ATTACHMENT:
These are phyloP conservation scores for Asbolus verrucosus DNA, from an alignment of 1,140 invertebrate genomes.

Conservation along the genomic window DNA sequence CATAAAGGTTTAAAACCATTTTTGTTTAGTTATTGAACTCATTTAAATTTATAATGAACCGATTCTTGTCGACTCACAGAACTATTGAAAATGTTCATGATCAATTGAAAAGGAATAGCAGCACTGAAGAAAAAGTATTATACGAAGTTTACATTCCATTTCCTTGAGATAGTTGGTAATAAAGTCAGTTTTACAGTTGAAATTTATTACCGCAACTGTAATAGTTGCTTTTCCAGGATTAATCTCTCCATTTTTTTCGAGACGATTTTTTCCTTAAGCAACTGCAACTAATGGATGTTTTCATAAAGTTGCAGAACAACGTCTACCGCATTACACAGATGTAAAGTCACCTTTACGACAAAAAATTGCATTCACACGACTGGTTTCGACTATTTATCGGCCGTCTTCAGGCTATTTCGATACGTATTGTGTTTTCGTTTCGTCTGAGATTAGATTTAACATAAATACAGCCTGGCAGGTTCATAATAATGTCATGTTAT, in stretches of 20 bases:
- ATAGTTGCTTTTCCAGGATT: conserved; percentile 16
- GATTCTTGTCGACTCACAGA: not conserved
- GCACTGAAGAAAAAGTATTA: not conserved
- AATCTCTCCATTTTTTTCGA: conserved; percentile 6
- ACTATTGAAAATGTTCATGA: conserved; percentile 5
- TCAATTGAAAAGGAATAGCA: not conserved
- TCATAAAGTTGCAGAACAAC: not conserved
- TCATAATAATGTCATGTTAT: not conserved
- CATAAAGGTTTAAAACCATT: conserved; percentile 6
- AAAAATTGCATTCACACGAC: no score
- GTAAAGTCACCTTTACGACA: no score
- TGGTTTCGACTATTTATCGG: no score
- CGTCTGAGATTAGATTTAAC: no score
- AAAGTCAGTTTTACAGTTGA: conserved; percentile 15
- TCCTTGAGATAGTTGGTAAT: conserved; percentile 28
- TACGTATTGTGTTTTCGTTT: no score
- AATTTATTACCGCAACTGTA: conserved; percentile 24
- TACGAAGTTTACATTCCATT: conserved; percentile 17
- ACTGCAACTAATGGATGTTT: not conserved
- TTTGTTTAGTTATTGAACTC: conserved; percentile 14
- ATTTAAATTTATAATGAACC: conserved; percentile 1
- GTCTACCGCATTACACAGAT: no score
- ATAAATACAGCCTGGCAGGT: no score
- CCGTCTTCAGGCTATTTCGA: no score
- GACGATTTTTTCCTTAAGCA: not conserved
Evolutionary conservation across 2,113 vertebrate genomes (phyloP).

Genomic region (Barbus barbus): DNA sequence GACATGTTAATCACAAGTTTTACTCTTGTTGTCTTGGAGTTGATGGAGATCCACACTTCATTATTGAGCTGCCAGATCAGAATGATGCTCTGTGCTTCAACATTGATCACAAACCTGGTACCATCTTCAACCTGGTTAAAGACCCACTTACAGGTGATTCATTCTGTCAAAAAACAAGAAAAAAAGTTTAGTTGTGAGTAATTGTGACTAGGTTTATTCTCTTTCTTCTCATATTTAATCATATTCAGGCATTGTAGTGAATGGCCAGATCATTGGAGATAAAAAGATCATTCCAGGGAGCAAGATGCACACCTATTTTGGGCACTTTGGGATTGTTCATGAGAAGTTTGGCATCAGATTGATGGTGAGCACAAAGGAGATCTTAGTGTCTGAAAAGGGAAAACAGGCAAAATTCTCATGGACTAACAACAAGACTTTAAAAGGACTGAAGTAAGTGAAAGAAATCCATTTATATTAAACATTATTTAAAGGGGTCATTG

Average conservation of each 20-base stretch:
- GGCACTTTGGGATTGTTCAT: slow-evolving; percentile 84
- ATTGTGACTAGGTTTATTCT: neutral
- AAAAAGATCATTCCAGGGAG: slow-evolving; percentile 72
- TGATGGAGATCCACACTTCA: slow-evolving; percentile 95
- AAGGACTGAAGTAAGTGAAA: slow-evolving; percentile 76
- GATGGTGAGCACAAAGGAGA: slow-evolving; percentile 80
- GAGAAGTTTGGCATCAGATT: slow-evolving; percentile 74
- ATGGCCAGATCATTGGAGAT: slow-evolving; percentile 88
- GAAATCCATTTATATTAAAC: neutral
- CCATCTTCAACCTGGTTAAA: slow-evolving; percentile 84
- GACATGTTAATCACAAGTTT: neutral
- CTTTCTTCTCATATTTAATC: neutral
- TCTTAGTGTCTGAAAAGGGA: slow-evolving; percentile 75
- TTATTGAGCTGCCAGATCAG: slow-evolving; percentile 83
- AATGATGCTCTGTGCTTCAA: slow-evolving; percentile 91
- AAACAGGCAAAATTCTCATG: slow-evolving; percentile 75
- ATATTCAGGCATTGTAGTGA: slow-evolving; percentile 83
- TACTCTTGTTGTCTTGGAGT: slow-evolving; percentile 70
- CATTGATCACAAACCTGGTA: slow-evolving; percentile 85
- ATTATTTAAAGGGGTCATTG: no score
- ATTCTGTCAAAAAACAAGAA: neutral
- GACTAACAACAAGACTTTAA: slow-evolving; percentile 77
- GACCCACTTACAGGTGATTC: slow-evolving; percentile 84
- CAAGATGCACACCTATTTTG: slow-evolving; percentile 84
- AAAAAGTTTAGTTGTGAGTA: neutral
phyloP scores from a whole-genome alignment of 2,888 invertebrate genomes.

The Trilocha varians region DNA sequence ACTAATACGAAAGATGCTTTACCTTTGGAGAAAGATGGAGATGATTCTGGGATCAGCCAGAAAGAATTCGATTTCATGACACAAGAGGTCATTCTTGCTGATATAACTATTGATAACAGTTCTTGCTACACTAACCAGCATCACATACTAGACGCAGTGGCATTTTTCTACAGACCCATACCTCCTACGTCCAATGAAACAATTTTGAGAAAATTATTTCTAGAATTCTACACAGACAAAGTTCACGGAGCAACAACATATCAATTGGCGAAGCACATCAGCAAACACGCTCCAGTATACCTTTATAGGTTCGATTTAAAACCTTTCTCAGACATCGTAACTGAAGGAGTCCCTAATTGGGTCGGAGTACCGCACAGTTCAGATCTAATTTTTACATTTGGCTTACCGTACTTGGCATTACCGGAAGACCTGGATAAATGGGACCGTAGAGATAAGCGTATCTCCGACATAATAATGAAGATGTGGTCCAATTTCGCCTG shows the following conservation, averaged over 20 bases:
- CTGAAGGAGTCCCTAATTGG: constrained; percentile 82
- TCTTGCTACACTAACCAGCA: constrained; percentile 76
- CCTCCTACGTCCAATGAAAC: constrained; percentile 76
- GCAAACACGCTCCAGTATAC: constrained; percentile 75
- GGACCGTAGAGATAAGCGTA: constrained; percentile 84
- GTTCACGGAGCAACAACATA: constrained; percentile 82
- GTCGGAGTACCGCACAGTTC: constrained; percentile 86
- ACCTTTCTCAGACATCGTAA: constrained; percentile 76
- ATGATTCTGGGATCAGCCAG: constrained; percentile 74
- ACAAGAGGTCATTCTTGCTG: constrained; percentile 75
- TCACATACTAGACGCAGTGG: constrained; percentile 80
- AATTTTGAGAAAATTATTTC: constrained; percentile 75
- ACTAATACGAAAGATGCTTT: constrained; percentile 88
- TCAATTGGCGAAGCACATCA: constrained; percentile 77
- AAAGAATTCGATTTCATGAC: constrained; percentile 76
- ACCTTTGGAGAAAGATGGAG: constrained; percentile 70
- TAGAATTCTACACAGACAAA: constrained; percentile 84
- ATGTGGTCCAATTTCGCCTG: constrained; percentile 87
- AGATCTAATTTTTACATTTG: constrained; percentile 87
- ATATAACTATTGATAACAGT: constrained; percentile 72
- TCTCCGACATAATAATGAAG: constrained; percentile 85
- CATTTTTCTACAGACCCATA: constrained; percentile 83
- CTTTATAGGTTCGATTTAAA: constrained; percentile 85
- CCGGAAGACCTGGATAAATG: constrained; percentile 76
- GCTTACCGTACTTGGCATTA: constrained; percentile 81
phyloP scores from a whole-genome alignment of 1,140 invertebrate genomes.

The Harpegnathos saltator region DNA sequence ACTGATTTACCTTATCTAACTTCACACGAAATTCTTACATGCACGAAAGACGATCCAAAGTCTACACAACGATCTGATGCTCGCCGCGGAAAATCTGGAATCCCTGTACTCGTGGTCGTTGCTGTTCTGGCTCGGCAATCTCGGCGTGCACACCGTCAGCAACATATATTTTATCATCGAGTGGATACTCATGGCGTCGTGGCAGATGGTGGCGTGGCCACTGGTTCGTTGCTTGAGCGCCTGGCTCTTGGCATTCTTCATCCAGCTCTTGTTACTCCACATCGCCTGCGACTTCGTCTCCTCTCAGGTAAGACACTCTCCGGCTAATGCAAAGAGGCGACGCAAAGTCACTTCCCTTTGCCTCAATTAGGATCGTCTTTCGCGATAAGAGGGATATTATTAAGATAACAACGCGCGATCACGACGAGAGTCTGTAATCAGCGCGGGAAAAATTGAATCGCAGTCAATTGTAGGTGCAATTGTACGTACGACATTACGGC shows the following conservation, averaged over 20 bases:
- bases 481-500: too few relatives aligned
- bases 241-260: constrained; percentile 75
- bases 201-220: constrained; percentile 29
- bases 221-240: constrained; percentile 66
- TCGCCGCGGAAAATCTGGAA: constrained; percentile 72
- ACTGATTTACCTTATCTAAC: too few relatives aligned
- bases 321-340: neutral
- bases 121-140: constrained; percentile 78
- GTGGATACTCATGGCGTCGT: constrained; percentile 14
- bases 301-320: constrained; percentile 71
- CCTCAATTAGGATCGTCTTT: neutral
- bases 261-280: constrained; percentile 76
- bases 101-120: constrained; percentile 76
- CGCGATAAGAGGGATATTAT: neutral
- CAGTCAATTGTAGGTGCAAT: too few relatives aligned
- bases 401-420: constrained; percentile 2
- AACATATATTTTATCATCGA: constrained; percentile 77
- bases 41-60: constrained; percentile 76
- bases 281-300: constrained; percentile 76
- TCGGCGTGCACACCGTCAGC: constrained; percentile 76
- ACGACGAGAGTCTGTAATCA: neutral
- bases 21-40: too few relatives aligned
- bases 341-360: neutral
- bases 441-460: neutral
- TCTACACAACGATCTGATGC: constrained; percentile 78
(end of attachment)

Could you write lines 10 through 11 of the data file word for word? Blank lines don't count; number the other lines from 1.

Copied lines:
- TCATAATAATGTCATGTTAT: not conserved
- CATAAAGGTTTAAAACCATT: conserved; percentile 6